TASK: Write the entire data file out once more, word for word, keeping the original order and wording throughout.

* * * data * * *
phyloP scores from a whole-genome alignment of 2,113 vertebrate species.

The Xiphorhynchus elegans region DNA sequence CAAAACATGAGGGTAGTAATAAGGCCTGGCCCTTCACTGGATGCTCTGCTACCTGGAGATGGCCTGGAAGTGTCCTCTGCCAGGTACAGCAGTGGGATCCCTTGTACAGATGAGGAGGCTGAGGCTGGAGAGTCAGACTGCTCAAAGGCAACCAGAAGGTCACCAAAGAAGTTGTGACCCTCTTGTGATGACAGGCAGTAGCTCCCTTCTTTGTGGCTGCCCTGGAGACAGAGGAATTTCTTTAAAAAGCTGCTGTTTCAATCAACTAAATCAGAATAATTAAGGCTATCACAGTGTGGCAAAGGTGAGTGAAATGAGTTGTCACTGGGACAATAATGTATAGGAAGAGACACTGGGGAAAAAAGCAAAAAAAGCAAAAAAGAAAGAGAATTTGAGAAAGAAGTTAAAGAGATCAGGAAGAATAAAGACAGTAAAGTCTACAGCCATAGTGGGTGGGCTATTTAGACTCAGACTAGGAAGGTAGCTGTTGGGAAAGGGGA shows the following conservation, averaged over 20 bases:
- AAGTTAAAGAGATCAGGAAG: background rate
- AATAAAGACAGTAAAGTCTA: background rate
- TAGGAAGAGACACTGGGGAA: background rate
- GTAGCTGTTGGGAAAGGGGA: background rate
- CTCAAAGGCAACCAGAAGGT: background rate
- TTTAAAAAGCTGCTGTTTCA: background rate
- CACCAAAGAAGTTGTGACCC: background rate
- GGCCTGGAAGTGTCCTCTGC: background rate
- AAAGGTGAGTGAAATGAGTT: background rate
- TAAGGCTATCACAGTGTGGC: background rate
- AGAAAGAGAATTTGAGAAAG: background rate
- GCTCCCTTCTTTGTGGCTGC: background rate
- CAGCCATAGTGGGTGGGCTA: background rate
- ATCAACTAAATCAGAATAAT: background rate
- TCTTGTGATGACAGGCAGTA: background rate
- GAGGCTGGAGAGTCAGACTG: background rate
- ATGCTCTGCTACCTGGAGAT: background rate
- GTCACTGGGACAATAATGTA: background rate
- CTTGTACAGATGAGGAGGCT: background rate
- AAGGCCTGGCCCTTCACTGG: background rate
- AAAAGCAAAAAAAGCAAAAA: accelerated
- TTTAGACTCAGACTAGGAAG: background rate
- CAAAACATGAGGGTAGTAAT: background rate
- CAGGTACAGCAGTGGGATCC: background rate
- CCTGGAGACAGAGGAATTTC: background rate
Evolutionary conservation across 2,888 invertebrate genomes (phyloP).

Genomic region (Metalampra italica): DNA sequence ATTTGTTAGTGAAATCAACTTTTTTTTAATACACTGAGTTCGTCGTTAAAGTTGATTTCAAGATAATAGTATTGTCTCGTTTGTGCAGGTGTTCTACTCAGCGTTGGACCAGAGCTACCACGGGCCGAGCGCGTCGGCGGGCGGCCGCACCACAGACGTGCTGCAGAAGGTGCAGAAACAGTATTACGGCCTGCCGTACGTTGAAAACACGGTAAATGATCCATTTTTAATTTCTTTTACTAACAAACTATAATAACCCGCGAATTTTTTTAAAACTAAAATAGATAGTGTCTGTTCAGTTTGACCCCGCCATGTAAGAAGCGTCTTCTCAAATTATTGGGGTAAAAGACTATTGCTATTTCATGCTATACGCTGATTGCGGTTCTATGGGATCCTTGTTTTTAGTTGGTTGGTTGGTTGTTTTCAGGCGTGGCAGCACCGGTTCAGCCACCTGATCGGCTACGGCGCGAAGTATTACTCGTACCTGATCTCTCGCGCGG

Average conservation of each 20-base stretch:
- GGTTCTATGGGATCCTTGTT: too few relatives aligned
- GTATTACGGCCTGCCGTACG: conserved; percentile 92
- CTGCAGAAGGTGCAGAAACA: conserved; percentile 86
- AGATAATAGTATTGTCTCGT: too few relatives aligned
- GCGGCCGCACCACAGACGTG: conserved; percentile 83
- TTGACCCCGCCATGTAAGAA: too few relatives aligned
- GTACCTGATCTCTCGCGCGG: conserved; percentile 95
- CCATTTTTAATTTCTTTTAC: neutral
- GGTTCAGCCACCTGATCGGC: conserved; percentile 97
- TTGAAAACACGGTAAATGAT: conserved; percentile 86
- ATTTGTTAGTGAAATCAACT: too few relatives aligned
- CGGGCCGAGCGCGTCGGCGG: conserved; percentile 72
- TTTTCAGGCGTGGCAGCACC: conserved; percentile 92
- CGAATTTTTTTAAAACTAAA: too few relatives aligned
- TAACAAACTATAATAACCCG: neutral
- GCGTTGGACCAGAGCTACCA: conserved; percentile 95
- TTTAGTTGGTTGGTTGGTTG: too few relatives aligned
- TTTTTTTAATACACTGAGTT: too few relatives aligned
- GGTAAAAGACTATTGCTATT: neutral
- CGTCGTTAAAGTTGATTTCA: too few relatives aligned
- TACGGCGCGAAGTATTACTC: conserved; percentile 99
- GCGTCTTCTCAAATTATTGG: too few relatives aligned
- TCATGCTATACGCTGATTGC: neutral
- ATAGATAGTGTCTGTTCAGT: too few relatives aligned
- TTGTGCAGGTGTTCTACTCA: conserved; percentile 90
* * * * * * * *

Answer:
phyloP scores from a whole-genome alignment of 2,113 vertebrate species.

The Xiphorhynchus elegans region DNA sequence CAAAACATGAGGGTAGTAATAAGGCCTGGCCCTTCACTGGATGCTCTGCTACCTGGAGATGGCCTGGAAGTGTCCTCTGCCAGGTACAGCAGTGGGATCCCTTGTACAGATGAGGAGGCTGAGGCTGGAGAGTCAGACTGCTCAAAGGCAACCAGAAGGTCACCAAAGAAGTTGTGACCCTCTTGTGATGACAGGCAGTAGCTCCCTTCTTTGTGGCTGCCCTGGAGACAGAGGAATTTCTTTAAAAAGCTGCTGTTTCAATCAACTAAATCAGAATAATTAAGGCTATCACAGTGTGGCAAAGGTGAGTGAAATGAGTTGTCACTGGGACAATAATGTATAGGAAGAGACACTGGGGAAAAAAGCAAAAAAAGCAAAAAAGAAAGAGAATTTGAGAAAGAAGTTAAAGAGATCAGGAAGAATAAAGACAGTAAAGTCTACAGCCATAGTGGGTGGGCTATTTAGACTCAGACTAGGAAGGTAGCTGTTGGGAAAGGGGA shows the following conservation, averaged over 20 bases:
- AAGTTAAAGAGATCAGGAAG: background rate
- AATAAAGACAGTAAAGTCTA: background rate
- TAGGAAGAGACACTGGGGAA: background rate
- GTAGCTGTTGGGAAAGGGGA: background rate
- CTCAAAGGCAACCAGAAGGT: background rate
- TTTAAAAAGCTGCTGTTTCA: background rate
- CACCAAAGAAGTTGTGACCC: background rate
- GGCCTGGAAGTGTCCTCTGC: background rate
- AAAGGTGAGTGAAATGAGTT: background rate
- TAAGGCTATCACAGTGTGGC: background rate
- AGAAAGAGAATTTGAGAAAG: background rate
- GCTCCCTTCTTTGTGGCTGC: background rate
- CAGCCATAGTGGGTGGGCTA: background rate
- ATCAACTAAATCAGAATAAT: background rate
- TCTTGTGATGACAGGCAGTA: background rate
- GAGGCTGGAGAGTCAGACTG: background rate
- ATGCTCTGCTACCTGGAGAT: background rate
- GTCACTGGGACAATAATGTA: background rate
- CTTGTACAGATGAGGAGGCT: background rate
- AAGGCCTGGCCCTTCACTGG: background rate
- AAAAGCAAAAAAAGCAAAAA: accelerated
- TTTAGACTCAGACTAGGAAG: background rate
- CAAAACATGAGGGTAGTAAT: background rate
- CAGGTACAGCAGTGGGATCC: background rate
- CCTGGAGACAGAGGAATTTC: background rate
Evolutionary conservation across 2,888 invertebrate genomes (phyloP).

Genomic region (Metalampra italica): DNA sequence ATTTGTTAGTGAAATCAACTTTTTTTTAATACACTGAGTTCGTCGTTAAAGTTGATTTCAAGATAATAGTATTGTCTCGTTTGTGCAGGTGTTCTACTCAGCGTTGGACCAGAGCTACCACGGGCCGAGCGCGTCGGCGGGCGGCCGCACCACAGACGTGCTGCAGAAGGTGCAGAAACAGTATTACGGCCTGCCGTACGTTGAAAACACGGTAAATGATCCATTTTTAATTTCTTTTACTAACAAACTATAATAACCCGCGAATTTTTTTAAAACTAAAATAGATAGTGTCTGTTCAGTTTGACCCCGCCATGTAAGAAGCGTCTTCTCAAATTATTGGGGTAAAAGACTATTGCTATTTCATGCTATACGCTGATTGCGGTTCTATGGGATCCTTGTTTTTAGTTGGTTGGTTGGTTGTTTTCAGGCGTGGCAGCACCGGTTCAGCCACCTGATCGGCTACGGCGCGAAGTATTACTCGTACCTGATCTCTCGCGCGG

Average conservation of each 20-base stretch:
- GGTTCTATGGGATCCTTGTT: too few relatives aligned
- GTATTACGGCCTGCCGTACG: conserved; percentile 92
- CTGCAGAAGGTGCAGAAACA: conserved; percentile 86
- AGATAATAGTATTGTCTCGT: too few relatives aligned
- GCGGCCGCACCACAGACGTG: conserved; percentile 83
- TTGACCCCGCCATGTAAGAA: too few relatives aligned
- GTACCTGATCTCTCGCGCGG: conserved; percentile 95
- CCATTTTTAATTTCTTTTAC: neutral
- GGTTCAGCCACCTGATCGGC: conserved; percentile 97
- TTGAAAACACGGTAAATGAT: conserved; percentile 86
- ATTTGTTAGTGAAATCAACT: too few relatives aligned
- CGGGCCGAGCGCGTCGGCGG: conserved; percentile 72
- TTTTCAGGCGTGGCAGCACC: conserved; percentile 92
- CGAATTTTTTTAAAACTAAA: too few relatives aligned
- TAACAAACTATAATAACCCG: neutral
- GCGTTGGACCAGAGCTACCA: conserved; percentile 95
- TTTAGTTGGTTGGTTGGTTG: too few relatives aligned
- TTTTTTTAATACACTGAGTT: too few relatives aligned
- GGTAAAAGACTATTGCTATT: neutral
- CGTCGTTAAAGTTGATTTCA: too few relatives aligned
- TACGGCGCGAAGTATTACTC: conserved; percentile 99
- GCGTCTTCTCAAATTATTGG: too few relatives aligned
- TCATGCTATACGCTGATTGC: neutral
- ATAGATAGTGTCTGTTCAGT: too few relatives aligned
- TTGTGCAGGTGTTCTACTCA: conserved; percentile 90